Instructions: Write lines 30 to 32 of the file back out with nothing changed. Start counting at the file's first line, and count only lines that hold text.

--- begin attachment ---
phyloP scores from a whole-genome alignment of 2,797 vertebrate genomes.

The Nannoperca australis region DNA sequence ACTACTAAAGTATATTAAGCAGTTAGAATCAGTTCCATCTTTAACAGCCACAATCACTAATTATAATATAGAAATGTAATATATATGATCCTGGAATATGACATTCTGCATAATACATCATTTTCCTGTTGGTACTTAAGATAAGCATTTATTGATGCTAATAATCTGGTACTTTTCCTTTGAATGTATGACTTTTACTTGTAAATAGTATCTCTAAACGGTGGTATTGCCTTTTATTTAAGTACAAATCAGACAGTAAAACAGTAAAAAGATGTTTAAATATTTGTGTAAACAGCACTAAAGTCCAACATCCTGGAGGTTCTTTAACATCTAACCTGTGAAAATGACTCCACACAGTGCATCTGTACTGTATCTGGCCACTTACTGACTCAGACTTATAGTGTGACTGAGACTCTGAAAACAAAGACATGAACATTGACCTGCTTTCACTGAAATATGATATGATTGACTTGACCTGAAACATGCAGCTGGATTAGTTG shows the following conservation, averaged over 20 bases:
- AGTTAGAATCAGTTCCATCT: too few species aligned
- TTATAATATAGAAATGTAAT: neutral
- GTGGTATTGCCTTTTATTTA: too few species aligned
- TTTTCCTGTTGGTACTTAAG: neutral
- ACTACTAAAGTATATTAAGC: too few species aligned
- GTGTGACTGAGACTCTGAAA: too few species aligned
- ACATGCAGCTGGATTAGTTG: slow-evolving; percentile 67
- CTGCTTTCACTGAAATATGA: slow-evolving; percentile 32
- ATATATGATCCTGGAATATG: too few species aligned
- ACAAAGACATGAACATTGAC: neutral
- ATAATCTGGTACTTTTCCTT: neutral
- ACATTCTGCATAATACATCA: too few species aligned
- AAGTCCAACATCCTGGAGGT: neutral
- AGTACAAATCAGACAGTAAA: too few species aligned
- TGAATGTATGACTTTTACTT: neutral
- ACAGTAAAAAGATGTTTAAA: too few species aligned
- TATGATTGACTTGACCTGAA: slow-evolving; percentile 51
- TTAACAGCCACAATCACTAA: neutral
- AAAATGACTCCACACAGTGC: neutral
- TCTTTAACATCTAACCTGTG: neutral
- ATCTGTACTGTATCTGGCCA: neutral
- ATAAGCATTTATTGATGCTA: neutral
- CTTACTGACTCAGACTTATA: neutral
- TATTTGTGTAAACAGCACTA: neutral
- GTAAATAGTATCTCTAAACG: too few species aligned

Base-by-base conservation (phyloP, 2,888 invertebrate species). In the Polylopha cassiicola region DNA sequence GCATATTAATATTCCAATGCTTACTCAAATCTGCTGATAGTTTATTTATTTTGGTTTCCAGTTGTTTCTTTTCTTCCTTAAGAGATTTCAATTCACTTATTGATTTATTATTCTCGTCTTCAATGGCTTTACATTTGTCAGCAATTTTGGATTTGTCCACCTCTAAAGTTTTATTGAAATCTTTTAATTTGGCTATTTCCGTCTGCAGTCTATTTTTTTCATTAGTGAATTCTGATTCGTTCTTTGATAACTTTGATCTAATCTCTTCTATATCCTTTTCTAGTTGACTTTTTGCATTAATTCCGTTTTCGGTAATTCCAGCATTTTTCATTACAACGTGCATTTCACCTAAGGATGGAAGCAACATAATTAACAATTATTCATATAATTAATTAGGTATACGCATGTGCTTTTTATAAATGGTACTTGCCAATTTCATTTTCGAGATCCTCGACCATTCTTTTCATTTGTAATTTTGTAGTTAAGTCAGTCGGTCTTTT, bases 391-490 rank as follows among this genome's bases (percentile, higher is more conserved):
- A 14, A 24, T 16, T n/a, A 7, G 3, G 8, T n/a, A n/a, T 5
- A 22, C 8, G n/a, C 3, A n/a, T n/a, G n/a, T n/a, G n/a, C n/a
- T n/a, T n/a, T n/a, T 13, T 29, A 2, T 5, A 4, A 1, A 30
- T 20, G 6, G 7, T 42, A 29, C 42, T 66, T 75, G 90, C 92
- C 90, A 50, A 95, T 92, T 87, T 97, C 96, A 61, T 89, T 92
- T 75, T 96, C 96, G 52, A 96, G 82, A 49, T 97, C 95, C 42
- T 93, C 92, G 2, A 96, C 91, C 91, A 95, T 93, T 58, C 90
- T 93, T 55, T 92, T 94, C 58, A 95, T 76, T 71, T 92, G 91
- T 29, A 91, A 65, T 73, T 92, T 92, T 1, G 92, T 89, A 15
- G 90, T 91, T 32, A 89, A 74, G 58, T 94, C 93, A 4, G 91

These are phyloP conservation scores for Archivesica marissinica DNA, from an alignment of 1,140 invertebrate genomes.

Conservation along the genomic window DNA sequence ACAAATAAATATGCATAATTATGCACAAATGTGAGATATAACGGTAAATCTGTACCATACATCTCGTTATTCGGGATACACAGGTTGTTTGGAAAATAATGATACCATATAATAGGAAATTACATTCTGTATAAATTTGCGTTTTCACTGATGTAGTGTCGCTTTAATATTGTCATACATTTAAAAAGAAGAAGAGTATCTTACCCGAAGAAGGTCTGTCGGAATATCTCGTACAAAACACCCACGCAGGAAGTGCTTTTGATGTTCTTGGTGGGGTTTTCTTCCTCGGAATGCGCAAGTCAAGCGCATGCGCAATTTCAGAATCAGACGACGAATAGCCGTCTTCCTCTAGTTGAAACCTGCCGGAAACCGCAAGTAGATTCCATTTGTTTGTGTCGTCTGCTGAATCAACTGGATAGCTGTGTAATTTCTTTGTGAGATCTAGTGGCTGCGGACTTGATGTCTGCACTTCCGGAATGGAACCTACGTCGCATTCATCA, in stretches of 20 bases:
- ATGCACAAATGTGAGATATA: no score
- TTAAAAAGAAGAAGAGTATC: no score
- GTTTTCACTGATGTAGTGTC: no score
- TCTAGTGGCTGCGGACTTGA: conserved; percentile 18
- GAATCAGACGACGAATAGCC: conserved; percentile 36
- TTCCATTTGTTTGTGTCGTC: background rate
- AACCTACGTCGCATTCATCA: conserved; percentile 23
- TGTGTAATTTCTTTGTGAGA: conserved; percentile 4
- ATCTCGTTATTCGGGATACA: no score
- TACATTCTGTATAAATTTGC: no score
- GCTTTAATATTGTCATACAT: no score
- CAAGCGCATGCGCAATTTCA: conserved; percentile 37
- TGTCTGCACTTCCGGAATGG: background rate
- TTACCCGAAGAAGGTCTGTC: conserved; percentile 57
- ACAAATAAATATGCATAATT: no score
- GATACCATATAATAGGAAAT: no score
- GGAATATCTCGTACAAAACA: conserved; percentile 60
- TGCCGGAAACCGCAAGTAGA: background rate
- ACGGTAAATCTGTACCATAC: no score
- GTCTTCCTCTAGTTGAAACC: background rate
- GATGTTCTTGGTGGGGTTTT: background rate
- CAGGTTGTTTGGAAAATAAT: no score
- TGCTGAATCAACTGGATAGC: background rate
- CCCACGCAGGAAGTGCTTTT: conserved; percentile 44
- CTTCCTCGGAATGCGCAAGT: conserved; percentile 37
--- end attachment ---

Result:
- A 22, C 8, G n/a, C 3, A n/a, T n/a, G n/a, T n/a, G n/a, C n/a
- T n/a, T n/a, T n/a, T 13, T 29, A 2, T 5, A 4, A 1, A 30
- T 20, G 6, G 7, T 42, A 29, C 42, T 66, T 75, G 90, C 92